Linked by Thom Holwerda on Thu 10th Nov 2011 20:45 UTC, submitted by Straylight
Oracle and SUN I just emerged, blinking, from the world of Skyrim, only to realise Sun Oracle has released the 11th version of Solaris (well, technically it's the 7th, but okay, we'll roll with it). I'll be honest and upfront about it: Solaris is totally out of my league, and as such, it's very hard for me to properly summarise what this release is all about, so I won't even try.
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lucas_maximus
Member since:
2009-08-18

Doing specific things on Solaris is very different than Linux and BSD stuff ... It hard to explain IMO Solaris is as different to Linux as Windows is different to BSD ... massively.

Reply Parent Score: 0

Laurence Member since:
2007-03-26

Doing specific things on Solaris is very different than Linux and BSD stuff ... It hard to explain IMO Solaris is as different to Linux as Windows is different to BSD ... massively.

It really isn't.

I administrate a mixture of Linux and Solaris boxes and while there are a few quirks for Solaris I have to remember (eg vfstab instead of fstab, user space commands have slightly different switches, etc), but largely the skill sets are transferable (unlike building a Windows Server and then expecting the configuration of OpenBSD or FreeBSD to be similar).

In fact, you can configure (via shells, aliases or even compiling in your own user space tools) the two environments to behave more alike if you really struggle when switching platforms. Where as it's not really possible to do that with Win/BSD. While you can get a POSIX environment for Windows (cygwin) and slap a GUI on BSD, Windows and BSD are as different as night and day.

Reply Parent Score: 3

lucas_maximus Member since:
2009-08-18

I administrate a mixture of Linux and Solaris boxes and while there are a few quirks for Solaris I have to remember (eg vfstab instead of fstab, user space commands have slightly different switches, etc), but largely the skill sets are transferable (unlike building a Windows Server and then expecting the configuration of OpenBSD or FreeBSD to be similar).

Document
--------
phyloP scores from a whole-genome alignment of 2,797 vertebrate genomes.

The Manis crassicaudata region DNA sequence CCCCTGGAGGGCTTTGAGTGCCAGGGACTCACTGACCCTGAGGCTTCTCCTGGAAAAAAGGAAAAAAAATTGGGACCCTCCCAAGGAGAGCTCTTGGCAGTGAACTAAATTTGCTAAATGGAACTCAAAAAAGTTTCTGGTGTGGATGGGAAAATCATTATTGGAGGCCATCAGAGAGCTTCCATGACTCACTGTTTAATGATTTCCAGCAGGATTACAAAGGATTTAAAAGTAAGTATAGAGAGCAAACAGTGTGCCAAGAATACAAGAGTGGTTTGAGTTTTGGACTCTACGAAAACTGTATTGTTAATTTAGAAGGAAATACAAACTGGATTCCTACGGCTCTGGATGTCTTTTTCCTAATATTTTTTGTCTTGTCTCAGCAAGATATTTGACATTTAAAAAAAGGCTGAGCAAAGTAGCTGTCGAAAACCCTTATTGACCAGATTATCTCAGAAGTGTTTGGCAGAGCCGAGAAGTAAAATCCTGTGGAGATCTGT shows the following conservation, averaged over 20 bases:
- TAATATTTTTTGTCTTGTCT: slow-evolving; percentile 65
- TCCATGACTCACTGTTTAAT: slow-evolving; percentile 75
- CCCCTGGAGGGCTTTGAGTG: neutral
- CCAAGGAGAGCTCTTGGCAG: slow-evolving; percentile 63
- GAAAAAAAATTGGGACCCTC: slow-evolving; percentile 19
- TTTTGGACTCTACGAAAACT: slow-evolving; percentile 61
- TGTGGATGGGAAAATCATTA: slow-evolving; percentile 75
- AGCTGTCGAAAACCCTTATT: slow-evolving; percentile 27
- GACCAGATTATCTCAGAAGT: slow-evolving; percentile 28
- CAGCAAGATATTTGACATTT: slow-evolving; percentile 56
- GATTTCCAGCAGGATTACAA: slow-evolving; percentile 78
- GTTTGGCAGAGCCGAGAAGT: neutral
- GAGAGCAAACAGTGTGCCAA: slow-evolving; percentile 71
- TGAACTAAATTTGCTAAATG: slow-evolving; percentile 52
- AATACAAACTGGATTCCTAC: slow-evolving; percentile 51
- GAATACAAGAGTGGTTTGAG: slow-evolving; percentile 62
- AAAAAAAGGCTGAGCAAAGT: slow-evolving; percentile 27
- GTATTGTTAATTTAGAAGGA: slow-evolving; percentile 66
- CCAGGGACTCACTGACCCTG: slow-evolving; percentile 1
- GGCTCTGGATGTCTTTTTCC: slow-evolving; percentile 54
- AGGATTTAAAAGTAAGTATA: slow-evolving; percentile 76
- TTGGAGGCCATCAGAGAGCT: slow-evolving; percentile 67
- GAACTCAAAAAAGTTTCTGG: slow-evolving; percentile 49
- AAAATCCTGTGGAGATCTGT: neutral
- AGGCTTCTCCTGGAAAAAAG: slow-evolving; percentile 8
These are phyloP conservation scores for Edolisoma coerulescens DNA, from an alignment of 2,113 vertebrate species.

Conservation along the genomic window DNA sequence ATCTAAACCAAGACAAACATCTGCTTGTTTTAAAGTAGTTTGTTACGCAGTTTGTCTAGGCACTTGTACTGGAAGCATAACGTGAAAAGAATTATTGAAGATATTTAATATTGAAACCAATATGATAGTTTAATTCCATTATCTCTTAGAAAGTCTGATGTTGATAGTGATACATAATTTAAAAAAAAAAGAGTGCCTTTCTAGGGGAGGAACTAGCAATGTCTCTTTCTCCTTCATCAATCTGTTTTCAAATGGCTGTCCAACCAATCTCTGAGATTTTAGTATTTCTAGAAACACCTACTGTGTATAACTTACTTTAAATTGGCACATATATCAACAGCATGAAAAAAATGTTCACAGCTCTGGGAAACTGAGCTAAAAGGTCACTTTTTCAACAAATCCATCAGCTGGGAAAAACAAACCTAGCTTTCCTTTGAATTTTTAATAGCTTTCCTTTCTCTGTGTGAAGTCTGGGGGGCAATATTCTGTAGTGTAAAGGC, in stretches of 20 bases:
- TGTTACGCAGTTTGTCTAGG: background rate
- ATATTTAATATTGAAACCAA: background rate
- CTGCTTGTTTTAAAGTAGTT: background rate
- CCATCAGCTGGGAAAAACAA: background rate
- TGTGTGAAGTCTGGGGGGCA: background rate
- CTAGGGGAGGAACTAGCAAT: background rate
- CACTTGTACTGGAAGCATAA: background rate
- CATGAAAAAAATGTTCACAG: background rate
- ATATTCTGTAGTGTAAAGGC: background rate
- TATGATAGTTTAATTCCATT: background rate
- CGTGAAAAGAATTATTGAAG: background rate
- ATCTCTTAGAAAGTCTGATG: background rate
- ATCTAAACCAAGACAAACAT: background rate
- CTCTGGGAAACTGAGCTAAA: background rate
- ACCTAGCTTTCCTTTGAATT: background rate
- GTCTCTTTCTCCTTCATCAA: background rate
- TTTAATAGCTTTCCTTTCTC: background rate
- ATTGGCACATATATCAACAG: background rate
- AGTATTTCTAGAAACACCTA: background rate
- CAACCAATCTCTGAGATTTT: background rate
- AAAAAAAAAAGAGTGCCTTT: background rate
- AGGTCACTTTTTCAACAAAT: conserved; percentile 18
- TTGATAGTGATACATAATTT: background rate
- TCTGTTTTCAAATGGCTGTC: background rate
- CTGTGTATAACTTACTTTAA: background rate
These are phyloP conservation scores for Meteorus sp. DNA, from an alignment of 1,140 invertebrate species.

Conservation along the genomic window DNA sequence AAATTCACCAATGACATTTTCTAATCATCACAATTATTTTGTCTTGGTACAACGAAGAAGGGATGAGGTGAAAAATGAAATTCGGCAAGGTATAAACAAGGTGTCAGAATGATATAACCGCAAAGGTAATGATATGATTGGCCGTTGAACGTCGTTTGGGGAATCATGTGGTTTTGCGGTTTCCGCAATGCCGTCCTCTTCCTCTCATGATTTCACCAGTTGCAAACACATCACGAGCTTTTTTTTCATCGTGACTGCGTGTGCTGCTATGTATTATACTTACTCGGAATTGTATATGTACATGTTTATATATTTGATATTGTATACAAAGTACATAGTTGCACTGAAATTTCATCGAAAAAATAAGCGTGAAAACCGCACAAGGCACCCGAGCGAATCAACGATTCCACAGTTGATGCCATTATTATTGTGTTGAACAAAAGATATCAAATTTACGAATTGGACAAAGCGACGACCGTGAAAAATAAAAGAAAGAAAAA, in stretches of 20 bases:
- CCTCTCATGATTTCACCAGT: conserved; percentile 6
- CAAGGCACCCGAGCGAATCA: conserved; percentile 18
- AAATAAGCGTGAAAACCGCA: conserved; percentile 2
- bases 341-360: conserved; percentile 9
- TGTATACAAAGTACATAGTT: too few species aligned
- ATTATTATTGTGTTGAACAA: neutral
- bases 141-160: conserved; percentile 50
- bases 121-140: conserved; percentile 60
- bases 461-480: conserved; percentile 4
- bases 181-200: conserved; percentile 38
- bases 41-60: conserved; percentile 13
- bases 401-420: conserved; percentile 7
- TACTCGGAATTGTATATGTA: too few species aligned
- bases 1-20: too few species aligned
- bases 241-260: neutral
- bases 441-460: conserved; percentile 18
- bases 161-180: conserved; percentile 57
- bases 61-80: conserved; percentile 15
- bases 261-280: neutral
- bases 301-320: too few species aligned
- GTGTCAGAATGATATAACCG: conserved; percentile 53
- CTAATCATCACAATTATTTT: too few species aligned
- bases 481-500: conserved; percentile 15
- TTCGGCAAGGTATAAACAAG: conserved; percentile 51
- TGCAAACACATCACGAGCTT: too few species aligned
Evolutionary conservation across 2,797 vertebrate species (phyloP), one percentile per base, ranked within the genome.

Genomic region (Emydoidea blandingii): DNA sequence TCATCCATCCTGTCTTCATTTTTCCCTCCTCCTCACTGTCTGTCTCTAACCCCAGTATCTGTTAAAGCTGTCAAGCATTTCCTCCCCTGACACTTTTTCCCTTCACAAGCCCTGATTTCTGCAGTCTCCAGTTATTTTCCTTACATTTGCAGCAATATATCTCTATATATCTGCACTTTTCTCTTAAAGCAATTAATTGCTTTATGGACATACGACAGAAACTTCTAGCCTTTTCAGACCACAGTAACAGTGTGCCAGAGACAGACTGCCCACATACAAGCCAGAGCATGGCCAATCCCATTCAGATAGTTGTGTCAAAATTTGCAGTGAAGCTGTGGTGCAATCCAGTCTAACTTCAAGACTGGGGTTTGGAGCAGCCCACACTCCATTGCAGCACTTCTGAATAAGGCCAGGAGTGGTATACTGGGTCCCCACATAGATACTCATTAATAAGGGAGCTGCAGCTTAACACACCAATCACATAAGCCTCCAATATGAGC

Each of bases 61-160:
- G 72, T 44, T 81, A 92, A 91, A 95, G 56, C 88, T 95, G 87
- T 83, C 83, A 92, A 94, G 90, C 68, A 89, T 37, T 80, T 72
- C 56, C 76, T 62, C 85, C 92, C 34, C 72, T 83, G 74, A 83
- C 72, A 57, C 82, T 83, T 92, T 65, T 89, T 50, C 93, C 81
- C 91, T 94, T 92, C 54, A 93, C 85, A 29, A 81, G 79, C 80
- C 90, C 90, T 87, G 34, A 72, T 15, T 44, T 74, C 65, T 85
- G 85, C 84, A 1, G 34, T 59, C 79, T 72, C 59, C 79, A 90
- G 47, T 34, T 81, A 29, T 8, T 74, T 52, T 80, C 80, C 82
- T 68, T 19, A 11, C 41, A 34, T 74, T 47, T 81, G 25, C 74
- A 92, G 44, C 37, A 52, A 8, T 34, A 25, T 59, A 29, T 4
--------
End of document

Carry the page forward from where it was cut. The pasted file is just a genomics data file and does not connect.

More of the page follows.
In fact, you can configure (via shells, aliases or even compiling in your own user space tools) the two environments to behave more alike if you really struggle when switching platforms. Where as it's not really possible to do that with Win/BSD. While you can get a POSIX environment for Windows (cygwin) and slap a GUI on BSD, Windows and BSD are as different as night and day.


That is the problem that they are so so similar I used to get confused ... especially in the labs when we were running Sun Ray thin clients that had a mixture of Redhat and Solaris.

I personally find Linux to be easier.

Reply Parent Score: 2

unoengborg Member since:
2005-07-06

I fail to see what's so different. To me, Solaris, Linux, MacOS X, FreeBSD,... are quite similar. Solaris is extremely well documented. It should not be a problem to manage for somebody with basic unix skills from some other unixlike environment.

Reply Parent Score: 2

JAlexoid Member since:
2009-05-19

Solaris is as different to Linux as Windows is different to BSD

I use Solaris since v8 came out. In general it's not that hard to move between the Linux and Solaris, certainly not as hard as moving from Linux to default AIX. And if you use Nexenta then it's really not that different.

But then there's hardware configuration, firewall, zones and other lower level stuff that is massively different.

Reply Parent Score: 2